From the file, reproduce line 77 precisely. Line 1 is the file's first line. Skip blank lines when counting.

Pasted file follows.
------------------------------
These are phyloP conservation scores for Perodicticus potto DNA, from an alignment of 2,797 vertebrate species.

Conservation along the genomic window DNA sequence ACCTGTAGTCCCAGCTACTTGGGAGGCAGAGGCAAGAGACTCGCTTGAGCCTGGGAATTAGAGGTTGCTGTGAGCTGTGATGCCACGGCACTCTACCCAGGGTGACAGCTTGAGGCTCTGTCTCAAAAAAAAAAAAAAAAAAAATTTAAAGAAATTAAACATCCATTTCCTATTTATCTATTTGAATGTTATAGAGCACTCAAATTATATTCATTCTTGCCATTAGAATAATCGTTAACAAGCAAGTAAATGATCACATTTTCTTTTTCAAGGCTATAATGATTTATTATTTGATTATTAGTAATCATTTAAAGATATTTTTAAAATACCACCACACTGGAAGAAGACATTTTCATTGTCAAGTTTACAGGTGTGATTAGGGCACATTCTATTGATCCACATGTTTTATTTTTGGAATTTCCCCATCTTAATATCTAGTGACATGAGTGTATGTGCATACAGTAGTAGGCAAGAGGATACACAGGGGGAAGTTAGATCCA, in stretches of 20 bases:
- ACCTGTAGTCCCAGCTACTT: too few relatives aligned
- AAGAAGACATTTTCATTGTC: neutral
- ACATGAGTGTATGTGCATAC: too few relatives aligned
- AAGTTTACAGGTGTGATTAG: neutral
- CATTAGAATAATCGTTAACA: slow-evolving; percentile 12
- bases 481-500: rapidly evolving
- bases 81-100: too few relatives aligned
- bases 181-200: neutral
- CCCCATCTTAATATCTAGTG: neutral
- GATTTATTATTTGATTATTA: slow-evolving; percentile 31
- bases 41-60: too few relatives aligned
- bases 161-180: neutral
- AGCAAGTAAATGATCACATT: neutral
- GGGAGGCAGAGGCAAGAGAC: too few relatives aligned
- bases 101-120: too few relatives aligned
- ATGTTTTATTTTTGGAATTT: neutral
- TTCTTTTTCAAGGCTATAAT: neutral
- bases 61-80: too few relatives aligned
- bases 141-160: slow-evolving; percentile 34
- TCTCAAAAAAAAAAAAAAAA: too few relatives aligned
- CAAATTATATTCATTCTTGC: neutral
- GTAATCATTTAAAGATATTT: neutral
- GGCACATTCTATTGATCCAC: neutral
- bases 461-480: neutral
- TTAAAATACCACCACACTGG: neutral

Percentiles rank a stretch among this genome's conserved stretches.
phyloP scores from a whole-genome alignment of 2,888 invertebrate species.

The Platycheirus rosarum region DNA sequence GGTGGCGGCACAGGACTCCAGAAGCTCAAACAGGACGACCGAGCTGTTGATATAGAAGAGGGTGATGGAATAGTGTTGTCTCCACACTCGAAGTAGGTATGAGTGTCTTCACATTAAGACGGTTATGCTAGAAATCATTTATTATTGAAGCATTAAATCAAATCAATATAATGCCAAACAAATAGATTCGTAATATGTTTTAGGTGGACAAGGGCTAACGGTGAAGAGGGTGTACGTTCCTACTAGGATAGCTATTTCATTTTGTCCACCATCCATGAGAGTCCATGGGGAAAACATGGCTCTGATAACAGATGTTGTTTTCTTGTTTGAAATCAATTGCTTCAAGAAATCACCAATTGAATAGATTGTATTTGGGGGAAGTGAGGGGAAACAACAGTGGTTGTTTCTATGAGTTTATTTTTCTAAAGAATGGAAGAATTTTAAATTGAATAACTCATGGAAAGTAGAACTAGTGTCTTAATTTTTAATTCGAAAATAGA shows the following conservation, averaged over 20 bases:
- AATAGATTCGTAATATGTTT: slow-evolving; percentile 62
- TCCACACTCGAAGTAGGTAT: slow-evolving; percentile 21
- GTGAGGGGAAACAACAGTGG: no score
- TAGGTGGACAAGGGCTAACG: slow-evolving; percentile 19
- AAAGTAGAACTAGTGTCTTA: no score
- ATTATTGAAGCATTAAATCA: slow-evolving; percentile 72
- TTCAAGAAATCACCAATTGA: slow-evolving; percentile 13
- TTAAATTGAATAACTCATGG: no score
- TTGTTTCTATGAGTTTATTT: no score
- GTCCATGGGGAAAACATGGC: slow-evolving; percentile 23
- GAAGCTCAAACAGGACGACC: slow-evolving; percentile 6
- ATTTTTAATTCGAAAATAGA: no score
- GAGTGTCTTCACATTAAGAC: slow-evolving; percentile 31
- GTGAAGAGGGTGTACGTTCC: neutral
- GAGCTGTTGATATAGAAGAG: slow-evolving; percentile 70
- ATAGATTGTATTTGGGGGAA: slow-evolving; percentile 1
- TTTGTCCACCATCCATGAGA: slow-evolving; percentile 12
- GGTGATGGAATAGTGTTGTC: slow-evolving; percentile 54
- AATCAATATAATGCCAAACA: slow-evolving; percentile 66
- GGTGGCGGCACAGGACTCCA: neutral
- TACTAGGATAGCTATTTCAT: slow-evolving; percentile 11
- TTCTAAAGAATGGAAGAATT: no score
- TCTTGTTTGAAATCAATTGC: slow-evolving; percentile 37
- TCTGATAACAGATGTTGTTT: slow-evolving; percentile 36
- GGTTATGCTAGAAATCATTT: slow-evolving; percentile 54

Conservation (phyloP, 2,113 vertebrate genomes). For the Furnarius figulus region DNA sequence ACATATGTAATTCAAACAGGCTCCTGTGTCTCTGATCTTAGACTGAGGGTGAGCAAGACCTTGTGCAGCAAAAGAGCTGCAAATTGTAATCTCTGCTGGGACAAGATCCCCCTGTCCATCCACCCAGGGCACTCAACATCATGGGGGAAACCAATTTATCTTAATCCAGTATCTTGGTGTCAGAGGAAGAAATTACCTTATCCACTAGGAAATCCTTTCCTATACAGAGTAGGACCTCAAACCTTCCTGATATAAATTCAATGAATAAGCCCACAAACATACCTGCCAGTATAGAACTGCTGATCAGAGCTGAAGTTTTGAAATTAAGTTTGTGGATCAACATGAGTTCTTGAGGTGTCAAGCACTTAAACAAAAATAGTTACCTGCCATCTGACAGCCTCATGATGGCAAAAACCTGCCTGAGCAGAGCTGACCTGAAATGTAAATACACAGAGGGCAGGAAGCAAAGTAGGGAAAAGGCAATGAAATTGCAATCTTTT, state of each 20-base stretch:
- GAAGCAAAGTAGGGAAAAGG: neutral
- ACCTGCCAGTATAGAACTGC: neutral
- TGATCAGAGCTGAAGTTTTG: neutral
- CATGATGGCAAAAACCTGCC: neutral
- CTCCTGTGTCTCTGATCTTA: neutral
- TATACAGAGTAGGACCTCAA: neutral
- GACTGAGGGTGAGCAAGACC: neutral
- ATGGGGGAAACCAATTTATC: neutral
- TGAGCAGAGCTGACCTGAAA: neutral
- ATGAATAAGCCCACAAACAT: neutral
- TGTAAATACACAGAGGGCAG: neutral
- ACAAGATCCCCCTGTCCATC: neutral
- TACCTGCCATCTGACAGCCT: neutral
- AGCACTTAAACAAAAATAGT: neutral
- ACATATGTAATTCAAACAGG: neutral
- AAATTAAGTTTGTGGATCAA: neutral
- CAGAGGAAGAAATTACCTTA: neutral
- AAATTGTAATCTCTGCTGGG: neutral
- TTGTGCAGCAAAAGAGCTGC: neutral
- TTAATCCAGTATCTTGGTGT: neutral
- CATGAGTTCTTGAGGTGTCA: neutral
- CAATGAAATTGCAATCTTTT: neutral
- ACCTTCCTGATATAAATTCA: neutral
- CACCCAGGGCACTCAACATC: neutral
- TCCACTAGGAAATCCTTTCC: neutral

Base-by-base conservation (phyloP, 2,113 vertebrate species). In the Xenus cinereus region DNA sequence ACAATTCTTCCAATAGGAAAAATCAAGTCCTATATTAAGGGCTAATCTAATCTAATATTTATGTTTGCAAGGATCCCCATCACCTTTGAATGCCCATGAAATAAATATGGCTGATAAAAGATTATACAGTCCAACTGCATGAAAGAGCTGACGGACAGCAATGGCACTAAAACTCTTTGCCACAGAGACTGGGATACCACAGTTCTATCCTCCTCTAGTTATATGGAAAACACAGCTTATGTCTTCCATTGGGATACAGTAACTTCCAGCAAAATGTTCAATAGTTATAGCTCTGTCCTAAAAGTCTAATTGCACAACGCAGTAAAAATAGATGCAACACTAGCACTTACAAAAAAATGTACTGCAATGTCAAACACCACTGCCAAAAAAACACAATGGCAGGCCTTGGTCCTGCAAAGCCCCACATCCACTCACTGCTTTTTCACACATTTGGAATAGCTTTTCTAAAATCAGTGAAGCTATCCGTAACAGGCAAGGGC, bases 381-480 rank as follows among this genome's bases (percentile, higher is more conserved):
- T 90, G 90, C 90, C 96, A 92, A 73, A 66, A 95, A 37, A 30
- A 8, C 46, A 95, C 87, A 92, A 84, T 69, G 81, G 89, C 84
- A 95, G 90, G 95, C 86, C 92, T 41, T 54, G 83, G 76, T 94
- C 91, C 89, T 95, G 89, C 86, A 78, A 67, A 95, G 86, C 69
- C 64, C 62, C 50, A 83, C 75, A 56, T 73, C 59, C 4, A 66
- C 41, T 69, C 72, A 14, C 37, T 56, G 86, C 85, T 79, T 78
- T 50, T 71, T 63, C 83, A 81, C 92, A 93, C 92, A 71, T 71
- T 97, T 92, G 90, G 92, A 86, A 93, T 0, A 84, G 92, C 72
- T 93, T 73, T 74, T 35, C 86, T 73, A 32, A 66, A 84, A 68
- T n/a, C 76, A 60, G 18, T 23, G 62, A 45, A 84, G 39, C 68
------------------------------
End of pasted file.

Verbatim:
- CATGAGTTCTTGAGGTGTCA: neutral